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Apocalypse Now Appropriation of Heart of Darkness

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Introduction

English Extension 1 Assessment Task 3 Apocalypse Now Appropriation of Heart of Darkness 38942 Introduction Heart of Darkness by Joseph Conrad, published in 1902 is a story about a steamer journey up the Congo River and also into the darkest reaches of the human psyche. This novella has been appropriated to the "ground-breaking masterpiece"1 'Apocalypse Now' directed by Francis Ford Coppola and released in 1979 in which a soldier must journey into the war-stricken Vietnam to execute a soldier gone insane. These two texts, although belonging to different genres, carry the common themes of darkness and imperialism. This report shall show how the differing contexts of these texts have influenced the themes, and also how the authors have used relevant techniques to show this. Context Heart of Darkness Heart of Darkness was set in a period during the colonial era when many European countries were laying claim to sections of Africa. An area known as the Belgium Congo was drawing serious international scrutiny over the outrageous treatment of many natives. King Leopold II of Belgium was a merciless ruler, not caring about the welfare of the natives. Leopold drained the Congo of any resource of value. In particular, natural rubber had become a valuable commodity. Leopold enslaved the natives, using murder and mutilation as punishment for those villagers who did not supply their quota of rubber. Heads and hands were cut off and women held hostage were brutalised and raped. ...read more.

Middle

Yet, it is obvious that the Europeans do not care for the welfare of the black people, rather caring for their own gain as can be seen in Marlow's statement describing the immaculate accountant "but in the great demoralisation of the land he kept up his appearance."4 It is plain to the reader here that amid the undermining of the civilisation of the natives, the Europeans are able to live in style. Ivory becomes an important metaphor in the novel. It becomes the source of much envy and many atrocities are executed to gain this unique material. Just like King Leopold's 'rubber-terror' Conrad points out the how the natives are exploited. This is seen through the juxtaposition of the Company with Mr Kurtz. The Company's atrocities are clear, as is the obsession with ivory "You would think they were praying to it."5 Yet they seem to claim that their atrocities are actually for "science" and "progress". This is clearly juxtaposed with Mr Kurtz, who also commits atrocities in order to gain ivory, but unlike the company, he openly acknowledges the atrocities he has performed and has awareness. This is emphasised by the words: "The horror! The horror!"6 Kurtz has realised sees the horror of imperialism and is condemning it. This juxtaposition heightens the awareness of the evil of imperialism. Thus we reach the next major theme that of the evil in man that plays a major role in the imperialism of Africa. ...read more.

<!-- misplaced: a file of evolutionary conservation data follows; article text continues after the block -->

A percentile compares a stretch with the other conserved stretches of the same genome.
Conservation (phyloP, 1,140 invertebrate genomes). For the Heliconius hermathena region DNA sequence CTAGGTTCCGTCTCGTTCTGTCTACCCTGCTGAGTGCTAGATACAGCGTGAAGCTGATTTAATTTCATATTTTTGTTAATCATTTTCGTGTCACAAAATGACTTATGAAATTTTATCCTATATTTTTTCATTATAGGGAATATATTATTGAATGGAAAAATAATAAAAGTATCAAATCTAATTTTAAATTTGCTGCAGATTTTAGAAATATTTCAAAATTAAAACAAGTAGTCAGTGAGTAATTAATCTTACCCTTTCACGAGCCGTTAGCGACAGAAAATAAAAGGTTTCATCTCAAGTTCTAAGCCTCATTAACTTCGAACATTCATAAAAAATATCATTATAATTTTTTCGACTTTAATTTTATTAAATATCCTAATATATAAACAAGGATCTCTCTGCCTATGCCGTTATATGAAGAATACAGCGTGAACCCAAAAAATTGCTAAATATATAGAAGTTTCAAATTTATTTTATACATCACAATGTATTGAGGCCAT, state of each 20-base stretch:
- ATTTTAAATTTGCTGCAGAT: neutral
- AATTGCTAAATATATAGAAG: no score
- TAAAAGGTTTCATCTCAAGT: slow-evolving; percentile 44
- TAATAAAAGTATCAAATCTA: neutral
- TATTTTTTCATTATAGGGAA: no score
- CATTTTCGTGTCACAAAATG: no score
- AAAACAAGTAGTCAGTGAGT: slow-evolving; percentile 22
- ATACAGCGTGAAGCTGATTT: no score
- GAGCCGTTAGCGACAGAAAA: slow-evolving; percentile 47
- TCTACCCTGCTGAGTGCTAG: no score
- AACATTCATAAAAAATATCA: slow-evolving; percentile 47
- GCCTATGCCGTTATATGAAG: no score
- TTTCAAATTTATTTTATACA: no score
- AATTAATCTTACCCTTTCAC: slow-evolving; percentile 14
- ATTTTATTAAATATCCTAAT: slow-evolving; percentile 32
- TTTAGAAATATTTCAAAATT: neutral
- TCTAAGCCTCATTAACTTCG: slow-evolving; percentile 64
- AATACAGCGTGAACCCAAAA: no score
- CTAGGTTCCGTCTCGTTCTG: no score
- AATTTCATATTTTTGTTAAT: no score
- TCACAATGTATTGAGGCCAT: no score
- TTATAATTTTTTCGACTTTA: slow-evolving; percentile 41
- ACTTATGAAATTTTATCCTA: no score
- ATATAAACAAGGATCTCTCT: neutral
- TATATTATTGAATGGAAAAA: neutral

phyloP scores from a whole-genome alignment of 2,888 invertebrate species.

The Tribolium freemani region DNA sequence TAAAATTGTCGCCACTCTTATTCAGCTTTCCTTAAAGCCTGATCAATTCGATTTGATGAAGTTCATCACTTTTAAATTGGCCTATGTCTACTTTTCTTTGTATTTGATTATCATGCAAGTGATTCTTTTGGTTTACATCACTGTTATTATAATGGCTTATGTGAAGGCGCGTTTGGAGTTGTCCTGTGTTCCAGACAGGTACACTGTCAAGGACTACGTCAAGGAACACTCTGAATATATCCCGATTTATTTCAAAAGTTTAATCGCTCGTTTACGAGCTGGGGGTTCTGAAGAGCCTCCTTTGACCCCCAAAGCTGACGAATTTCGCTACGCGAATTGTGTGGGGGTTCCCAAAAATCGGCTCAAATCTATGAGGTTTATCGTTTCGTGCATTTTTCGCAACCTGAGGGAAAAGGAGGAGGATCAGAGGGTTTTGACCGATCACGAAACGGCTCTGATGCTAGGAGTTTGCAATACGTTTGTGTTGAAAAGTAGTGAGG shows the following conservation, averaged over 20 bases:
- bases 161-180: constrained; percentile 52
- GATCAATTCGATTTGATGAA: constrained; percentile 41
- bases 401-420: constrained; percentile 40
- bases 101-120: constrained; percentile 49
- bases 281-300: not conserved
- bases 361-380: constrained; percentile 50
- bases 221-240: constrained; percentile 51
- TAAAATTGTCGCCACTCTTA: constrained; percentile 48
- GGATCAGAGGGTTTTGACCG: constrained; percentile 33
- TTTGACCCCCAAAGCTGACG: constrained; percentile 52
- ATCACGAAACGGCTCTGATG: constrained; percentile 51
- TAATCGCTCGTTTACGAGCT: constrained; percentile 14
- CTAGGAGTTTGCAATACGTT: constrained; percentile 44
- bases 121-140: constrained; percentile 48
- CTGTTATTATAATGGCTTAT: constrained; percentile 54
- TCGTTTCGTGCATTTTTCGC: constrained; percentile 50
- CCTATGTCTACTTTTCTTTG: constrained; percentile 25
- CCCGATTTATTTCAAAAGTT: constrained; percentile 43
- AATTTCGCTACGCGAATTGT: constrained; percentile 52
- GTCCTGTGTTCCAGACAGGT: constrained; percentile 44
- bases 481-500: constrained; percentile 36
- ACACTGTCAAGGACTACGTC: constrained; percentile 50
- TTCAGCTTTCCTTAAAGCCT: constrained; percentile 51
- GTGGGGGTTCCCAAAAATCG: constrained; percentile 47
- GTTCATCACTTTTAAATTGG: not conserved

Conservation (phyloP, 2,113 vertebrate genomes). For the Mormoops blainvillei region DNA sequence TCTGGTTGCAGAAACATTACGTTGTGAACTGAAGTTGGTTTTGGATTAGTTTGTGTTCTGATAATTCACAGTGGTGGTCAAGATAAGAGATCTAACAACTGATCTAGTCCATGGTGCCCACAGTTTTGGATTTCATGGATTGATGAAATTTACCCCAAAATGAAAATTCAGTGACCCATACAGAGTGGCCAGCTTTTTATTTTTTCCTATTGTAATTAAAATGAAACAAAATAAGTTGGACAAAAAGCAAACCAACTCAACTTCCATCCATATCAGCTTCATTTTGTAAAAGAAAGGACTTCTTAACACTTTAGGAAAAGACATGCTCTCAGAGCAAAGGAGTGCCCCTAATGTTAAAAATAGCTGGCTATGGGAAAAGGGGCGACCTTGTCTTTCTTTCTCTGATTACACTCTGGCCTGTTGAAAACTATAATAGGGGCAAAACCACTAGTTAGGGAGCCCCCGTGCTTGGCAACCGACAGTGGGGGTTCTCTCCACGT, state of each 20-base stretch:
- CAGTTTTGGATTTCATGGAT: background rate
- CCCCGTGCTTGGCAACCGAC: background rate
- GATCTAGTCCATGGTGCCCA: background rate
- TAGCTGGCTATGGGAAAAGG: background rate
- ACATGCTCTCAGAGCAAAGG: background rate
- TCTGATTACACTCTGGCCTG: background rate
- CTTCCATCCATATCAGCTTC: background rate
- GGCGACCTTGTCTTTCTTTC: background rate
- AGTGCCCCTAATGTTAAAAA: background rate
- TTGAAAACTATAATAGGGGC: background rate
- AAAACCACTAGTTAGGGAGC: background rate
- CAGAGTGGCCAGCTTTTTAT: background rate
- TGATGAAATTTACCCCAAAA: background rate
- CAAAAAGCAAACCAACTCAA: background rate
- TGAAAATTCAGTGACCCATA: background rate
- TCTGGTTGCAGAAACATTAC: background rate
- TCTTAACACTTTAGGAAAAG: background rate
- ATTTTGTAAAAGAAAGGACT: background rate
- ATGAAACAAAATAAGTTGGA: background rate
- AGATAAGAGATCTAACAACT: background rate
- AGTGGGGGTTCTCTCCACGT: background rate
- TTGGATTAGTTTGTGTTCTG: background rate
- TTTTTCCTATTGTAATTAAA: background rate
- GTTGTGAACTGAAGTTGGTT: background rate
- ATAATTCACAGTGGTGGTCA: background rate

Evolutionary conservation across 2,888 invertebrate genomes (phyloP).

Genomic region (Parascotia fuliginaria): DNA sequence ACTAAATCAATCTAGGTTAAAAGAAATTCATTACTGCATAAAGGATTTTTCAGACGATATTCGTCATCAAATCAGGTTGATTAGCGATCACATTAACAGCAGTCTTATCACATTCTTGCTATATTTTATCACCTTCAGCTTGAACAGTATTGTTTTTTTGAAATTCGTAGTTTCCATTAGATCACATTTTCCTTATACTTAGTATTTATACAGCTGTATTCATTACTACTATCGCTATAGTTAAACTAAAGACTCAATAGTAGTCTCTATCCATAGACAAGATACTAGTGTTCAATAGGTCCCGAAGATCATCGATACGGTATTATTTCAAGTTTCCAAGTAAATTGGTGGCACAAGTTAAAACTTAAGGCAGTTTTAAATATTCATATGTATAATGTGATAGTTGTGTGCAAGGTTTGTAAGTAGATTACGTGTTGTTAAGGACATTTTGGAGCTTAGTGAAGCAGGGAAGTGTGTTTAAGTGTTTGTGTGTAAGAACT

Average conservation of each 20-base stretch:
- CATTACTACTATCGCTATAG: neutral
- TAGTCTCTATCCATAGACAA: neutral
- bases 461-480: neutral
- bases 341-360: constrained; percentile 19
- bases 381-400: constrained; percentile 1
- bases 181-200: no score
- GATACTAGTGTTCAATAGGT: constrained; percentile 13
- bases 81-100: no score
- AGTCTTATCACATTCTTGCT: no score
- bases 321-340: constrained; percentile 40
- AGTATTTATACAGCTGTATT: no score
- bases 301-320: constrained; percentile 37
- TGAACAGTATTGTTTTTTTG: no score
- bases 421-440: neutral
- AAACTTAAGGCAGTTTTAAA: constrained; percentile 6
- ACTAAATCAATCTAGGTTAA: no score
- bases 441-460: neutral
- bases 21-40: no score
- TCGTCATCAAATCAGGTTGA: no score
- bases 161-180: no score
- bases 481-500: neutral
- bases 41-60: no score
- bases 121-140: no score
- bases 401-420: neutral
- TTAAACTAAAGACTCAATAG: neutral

Conclusion

ivory) but greed for victory. Yet, like the novel, they do not like to be seen as being the darkness. They hide behind morals such as 'democracy', and thus the true darkness of American imperialism is seen through the juxtaposition of Colonel Kurtz, who has achieved victory by openly assassinating Vietnamese double agents. The US Army said "his ideas, methods, became unsound", yet the irony is that they have sent Willard to assassinate Kurtz. This view of eliminating Colonel Kurtz is parallel to that of the Company wanting to eliminate Mr Kurtz in the novel. The atrocities of the Vietnam War are clearly defined and the reasons for imperialism are fuelled by the darkness of greed. The fact that the Americans are the source of the darkness is highlighted differently in the film as it is "not framed with the civilised company of men"10 like Heart of Darkness but "it is framed by the flames of napalm"11. Thus the horrific visual techniques Coppola uses in showing the exploding napalm becomes in themselves moral statements. Coppola is emphasising the inevitability of the darkness and horror that Conrad believed was escapable, to highlighted by the lyrics of the film's closing credits - 'This is the end, my friend'. Conclusion 'Apocalypse Now' and Heart of Darkness are texts that address the frightening themes of imperialism and darkness in man. The authors have gone to great lengths in depicting this horror through relevant techniques, and despite the obvious differences in context, these themes are still very similar. ...read more.

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